Study shows at-home screening for ovarian, breast cancers is effective

June 8, 2020

At-home genetic-testing kits for breast and ovarian cancer risk are just as effective, and in some cases even more so, than the typical protocol for genetic testing, which requires repeated office visits and counseling, according to a study led by UW Medicine researchers.

The results, published this month by the American Society of Clinical Oncology (ASCO), found no increased stress after genetic testing for women who did not receive pre- and post-test counseling and who received only electronic education in the three-year study called MAGENTA, or Making GENetic Testing Accessible.

Dr. Elizabeth Swisher, a UW Medicine specialist in gynecologic oncology and one of the lead authors, expressed surprise at the finding that personalized telephone counseling—in which a subject could talk with a genetics expert before and after being tested—was not necessary. “Patients had no increased anxiety or stress if they skipped that counseling process and just received online genetic education," she said.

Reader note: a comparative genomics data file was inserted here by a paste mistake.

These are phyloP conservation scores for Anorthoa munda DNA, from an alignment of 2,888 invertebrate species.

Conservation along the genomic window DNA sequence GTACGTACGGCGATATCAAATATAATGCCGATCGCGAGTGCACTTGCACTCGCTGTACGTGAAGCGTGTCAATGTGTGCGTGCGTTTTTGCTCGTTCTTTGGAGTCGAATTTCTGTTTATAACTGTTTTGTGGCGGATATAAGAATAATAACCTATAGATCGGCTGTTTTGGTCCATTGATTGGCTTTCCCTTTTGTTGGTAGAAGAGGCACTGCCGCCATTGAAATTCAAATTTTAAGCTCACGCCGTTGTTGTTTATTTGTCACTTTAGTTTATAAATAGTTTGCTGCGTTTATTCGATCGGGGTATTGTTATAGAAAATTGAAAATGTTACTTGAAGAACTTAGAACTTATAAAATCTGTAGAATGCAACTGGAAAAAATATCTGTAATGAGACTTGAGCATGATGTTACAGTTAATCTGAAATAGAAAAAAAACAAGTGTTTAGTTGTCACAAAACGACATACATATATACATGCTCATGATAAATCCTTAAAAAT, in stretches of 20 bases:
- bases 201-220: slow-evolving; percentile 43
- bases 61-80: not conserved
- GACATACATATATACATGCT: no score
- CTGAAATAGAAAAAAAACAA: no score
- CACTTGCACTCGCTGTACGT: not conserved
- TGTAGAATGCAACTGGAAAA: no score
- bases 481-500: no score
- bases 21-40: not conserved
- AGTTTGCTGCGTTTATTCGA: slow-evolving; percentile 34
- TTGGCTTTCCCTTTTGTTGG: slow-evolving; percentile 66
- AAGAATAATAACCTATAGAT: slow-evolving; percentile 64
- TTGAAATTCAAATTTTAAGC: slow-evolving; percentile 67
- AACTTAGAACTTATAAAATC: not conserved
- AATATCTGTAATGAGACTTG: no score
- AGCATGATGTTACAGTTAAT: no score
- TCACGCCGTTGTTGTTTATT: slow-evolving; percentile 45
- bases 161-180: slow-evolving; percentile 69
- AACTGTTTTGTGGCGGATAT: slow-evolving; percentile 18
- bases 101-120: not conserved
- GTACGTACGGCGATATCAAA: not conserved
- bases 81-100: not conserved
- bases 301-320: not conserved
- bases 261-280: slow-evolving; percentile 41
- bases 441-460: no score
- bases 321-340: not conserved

The results strongly indicate that at-home testing is a viable option for women to find out whether they have a propensity for these cancers, said Swisher. Her research and clinical focuses on cancer genetics and on the prevention, early detection, and treatment of ovarian cancer. The results also support making individualized genetic counseling available only to patients with positive test results, the report concluded.

The study screened for BRCA1 or BRCA2 gene mutations, indicating a higher risk of breast cancer. It also tested for thousands of mutations in 17 other genes that increase the risk of breast and/or ovarian cancer. Among the 3,822 participants, those with the lowest response rate were in the study arm that included counseling before testing. The testing process was more often completed by women who did not have to undergo pre-test counseling.

The report involved input from researchers at MD Anderson, the Mayo Clinic, Memorial Sloan Kettering Cancer Center, and the Dana Farber Cancer Institute. The three-year MAGENTA trial finished enrolling participants in December. MAGENTA provided a free home genetic test for women who were at risk for ovarian cancer by dint of family history or who had had breast cancer but not received genetic testing.  The study recently concluded the first three-month follow-up of participants; 12- and 24-month checkups will follow. The participants included women from all 50 states.

One main goal of the study was to discern whether the requisite patient experience for genetic testing—an office visit, counseling, blood draws, and then another visit—might be a barrier to participation. The study found that this was indeed the case. The next steps will be to analyze outreach to underserved groups: those living in rural areas, who are not Caucasian, and/or did not have a college degree. Among the study subjects, 90 percent were white and/or highly educated.

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